Child welfare policies and initiatives target the care, health, and well-being of children, with the goal of improving child health with the public
Reducing poverty among children has been a major concern of child welfare. According to the Children's Defense Fund, one in five American children lived in poverty in 2000. The Personal Responsibility and Work Opportunity Reconciliation Act of 1996 changed the emphasis of American welfare policy from subsidizing poor families with children to promoting the employment of adult family members through a variety of programs. The possible long-term impact of this legislation on American children has raised concerns among child advocates, who have recommended a "safety net" of special services for children. The availability of food stamps, Medicaid, health insurance, housing, transportation, and child care through state and federal programs has been viewed as essential to the support of poor families with children.
Child welfare policies and initiatives have also addressed the prevention, identification, and treatment of child abuse and neglect. In 1997, almost 3 million American children were reported to have been abused or neglected. Of those cases reported, almost 1 million were substantiated. Child protective services are available in most American communities for investigating reports of child abuse and neglect and developing plans to address these concerns. Home visitor programs, parenting programs, community counseling and social services, and other forms of family support are intended to prevent or reduce the potential for abuse and neglect of children. However, many children (over 520,000 in 1998) end up being placed outside their homes in foster care, kinship care, or residential care, each year. Tragically, many children suffer severe emotional and physical trauma as a result of child abuse and neglect, and several children die each day from abuse or neglect.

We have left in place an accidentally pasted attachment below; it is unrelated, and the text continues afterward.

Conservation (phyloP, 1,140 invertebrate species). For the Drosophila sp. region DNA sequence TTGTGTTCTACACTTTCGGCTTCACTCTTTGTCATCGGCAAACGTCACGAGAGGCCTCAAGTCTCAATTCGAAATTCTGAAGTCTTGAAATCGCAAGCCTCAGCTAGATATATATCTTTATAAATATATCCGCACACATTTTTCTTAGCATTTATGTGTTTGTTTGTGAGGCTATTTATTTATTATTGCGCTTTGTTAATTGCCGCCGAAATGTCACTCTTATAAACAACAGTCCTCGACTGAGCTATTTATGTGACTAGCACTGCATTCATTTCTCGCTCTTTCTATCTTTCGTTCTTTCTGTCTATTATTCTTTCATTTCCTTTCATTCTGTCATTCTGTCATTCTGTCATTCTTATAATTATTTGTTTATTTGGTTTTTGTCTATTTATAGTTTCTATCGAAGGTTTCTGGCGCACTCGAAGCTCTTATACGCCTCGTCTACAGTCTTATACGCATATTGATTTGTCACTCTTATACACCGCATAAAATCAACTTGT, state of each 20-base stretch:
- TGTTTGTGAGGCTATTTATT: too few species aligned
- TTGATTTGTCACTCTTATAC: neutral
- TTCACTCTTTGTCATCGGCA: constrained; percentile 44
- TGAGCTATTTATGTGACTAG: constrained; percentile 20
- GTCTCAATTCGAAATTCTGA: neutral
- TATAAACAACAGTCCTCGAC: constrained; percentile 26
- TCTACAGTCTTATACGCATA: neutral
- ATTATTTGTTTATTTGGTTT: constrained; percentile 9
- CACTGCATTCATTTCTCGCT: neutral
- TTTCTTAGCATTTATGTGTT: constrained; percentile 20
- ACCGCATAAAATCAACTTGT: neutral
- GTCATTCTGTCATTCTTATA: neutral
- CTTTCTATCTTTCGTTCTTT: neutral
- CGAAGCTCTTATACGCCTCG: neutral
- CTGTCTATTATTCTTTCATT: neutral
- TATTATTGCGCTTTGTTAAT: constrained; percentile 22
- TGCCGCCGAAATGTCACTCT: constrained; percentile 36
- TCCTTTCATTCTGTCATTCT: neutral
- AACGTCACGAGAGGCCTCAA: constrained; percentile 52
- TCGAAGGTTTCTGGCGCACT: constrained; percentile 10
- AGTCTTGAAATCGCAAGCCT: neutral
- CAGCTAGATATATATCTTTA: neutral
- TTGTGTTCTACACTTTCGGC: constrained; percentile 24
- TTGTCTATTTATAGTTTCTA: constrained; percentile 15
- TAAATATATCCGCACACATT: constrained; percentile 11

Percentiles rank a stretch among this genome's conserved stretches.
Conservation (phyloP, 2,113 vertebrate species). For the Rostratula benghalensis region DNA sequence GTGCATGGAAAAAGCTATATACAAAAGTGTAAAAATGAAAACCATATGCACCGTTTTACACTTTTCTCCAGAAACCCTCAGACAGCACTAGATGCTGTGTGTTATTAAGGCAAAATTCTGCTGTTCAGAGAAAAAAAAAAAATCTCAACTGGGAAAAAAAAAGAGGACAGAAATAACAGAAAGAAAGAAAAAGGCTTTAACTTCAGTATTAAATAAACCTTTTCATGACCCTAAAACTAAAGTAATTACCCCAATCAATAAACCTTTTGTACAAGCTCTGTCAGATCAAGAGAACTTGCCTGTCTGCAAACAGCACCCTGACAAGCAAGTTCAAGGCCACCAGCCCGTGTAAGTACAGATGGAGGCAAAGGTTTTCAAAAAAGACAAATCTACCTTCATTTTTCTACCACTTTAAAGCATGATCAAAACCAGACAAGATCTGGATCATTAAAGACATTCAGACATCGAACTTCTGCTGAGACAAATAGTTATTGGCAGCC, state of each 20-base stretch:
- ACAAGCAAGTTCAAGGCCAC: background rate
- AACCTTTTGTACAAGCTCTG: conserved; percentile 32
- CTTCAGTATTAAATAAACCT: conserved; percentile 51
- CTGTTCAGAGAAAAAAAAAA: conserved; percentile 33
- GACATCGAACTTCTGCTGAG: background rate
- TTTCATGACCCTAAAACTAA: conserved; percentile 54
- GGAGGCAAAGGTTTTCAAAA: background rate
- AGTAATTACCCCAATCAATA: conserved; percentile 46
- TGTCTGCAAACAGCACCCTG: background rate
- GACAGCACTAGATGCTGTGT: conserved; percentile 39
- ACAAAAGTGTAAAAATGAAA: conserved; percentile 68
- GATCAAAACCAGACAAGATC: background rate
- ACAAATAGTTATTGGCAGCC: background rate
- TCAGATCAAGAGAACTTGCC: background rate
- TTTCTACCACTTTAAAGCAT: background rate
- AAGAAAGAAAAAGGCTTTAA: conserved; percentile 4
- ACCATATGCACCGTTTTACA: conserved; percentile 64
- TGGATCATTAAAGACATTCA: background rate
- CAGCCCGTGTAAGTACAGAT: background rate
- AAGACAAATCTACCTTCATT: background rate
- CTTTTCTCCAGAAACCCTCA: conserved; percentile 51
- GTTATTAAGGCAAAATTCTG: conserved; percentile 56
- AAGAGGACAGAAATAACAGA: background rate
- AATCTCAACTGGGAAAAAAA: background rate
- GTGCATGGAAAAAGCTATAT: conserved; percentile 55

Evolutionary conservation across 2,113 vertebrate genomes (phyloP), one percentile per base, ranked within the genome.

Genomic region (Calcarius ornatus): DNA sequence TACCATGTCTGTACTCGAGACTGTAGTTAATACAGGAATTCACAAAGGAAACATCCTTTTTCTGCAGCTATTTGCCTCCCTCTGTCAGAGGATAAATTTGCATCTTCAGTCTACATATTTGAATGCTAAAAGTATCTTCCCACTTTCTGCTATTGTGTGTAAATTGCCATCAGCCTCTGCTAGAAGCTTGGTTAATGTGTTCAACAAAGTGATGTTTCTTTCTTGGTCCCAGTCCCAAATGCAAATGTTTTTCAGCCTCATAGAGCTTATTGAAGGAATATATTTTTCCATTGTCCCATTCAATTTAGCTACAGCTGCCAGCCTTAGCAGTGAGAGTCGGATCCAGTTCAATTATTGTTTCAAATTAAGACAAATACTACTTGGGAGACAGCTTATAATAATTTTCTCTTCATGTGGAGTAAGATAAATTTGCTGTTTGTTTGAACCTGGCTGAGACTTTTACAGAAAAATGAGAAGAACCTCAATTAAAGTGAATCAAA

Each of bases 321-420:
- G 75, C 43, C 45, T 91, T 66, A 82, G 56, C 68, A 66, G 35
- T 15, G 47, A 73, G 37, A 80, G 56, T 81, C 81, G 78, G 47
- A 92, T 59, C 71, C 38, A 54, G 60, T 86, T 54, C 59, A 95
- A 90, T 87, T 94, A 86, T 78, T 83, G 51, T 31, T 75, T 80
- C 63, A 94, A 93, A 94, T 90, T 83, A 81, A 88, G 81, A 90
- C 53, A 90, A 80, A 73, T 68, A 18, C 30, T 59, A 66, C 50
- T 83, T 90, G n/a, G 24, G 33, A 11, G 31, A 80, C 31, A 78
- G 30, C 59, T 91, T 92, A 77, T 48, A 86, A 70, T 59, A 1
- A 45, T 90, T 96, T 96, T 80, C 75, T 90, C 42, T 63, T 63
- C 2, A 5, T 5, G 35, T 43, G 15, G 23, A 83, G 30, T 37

Child advocates stress the need to improve child welfare policies and the welfare system. Improving the welfare of children requires a concerted effort from parents, extended family, neighbors, community services, health professionals and educators, and the faith community, as well as local, state, and federal government.
DEBORAH G. GOULISH
Childrens Defense Fund (2000). Families Struggling to Make It in the Workforce: A Post Welfare Report. Available at http://www.childrensdefense.org/CMPreport.pdf.
—— (2000). The State of America's Children Yearbook 2000. Washington, DC: CDF.
Child Welfare League of America (2000). Children 2000: Faces of the Future National Fact Sheet. Available at http://www.cwla.org/advocacy/nationalfactsheet00.html.
Hutchidson. E. D., and Charlesworth, L. (2000). "Securing the Welfare of Children: Policies Past, Present, and Future." Families in Society: the Journal of Contemporary Human Services 81:576–585.
Smith, L. A.; Wise, B.; Chavkin, W.; Romero, D.; and Zuckerman, B. (2000). "Implications of Welfare Reform for Child Health: Emerging Challenges for Clinical Practice and Policy." Pediatrics 1117–1125.